New York City hasn't always been called the Big Apple. (For that matter, it hasn't always been New York City either. What's up, New Amsterdam?) But it does seem like a weird nickname for a metropolis that's not particularly known for its orchards. So where did that nickname come from?
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In the 1920s, there was a reporter for the New York Morning Telegraph who covered horse racing, named John Fitz Gerald (sometimes spelled FitzGerald), as Barry Popik, Gerald Cohen and others have since noted. While there were several famous tracks in New York City, some of the best race horses came from the New Orleans area. Fitz Gerald heard stable hands referring to the races in New York, and their prestige and prize money, as the big apple of horse racing. Fitz Gerald found the term apt and started using it regularly in his columns on racing.
Jazz It Up
The term Big Apple took off outside of horse racing circles, with jazz musicians – especially those in Harlem – calling the city by the nickname. It had the same meaning for musicians as it had for horse racers: There were a lot of small-time racetracks and jazz clubs all over America that might be the small apples, but the fame and fortune to be found in New York was the big apple.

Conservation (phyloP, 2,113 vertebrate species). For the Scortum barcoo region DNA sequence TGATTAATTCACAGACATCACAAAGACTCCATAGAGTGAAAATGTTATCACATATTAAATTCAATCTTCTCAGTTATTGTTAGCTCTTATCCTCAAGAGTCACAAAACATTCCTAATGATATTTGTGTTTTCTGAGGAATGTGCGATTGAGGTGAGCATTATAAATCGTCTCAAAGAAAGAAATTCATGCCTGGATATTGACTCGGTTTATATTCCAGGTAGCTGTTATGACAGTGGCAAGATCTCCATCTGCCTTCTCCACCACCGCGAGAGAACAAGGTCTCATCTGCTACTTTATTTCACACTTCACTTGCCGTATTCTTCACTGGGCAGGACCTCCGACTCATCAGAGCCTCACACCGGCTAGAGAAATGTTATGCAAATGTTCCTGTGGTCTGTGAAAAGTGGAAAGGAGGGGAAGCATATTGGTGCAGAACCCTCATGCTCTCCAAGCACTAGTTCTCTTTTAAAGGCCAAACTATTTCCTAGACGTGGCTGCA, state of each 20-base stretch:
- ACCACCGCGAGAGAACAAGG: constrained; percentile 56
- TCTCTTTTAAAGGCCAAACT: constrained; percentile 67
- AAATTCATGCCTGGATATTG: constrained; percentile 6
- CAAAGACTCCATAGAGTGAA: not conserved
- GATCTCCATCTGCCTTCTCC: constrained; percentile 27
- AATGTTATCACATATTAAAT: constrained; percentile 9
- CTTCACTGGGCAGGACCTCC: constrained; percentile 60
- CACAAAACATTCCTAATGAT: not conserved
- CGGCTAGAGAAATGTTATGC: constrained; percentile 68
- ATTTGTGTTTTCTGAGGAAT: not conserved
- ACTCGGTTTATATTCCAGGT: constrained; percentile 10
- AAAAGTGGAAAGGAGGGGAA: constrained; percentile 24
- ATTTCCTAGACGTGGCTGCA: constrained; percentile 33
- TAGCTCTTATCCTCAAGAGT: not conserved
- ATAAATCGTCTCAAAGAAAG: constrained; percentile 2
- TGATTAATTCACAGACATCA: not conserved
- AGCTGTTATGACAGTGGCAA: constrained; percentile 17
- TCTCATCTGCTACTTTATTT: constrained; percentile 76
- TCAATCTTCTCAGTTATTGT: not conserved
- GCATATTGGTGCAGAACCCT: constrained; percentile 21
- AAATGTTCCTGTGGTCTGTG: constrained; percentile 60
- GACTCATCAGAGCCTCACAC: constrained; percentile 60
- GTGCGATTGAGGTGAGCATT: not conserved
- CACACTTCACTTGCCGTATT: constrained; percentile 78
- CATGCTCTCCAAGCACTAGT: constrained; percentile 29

In the 1930s, there was a club in Harlem and a dance called "The Big Apple" that was performed in a group. In this YouTube clip from 1937, The Big Apple dance looks both exhausting and extremely fun to do:
As the Worm Turns
By the 1950s, the nickname had mostly petered out. And by the 1970s, few people were calling New York City anything but rotten. Crime was high, and people were broke. It was hardly a shiny, bright apple calling to people outside the city to come visit and take a bite.
So the New York Convention and Visitors Bureau, under the lead of Charles Gillett, started an ad campaign to revitalize the city's reputation as the Big Apple. Gillett was a jazz fan, and he associated the name with that promise of glamour. The campaign worked, and the city has embraced the nickname ever since.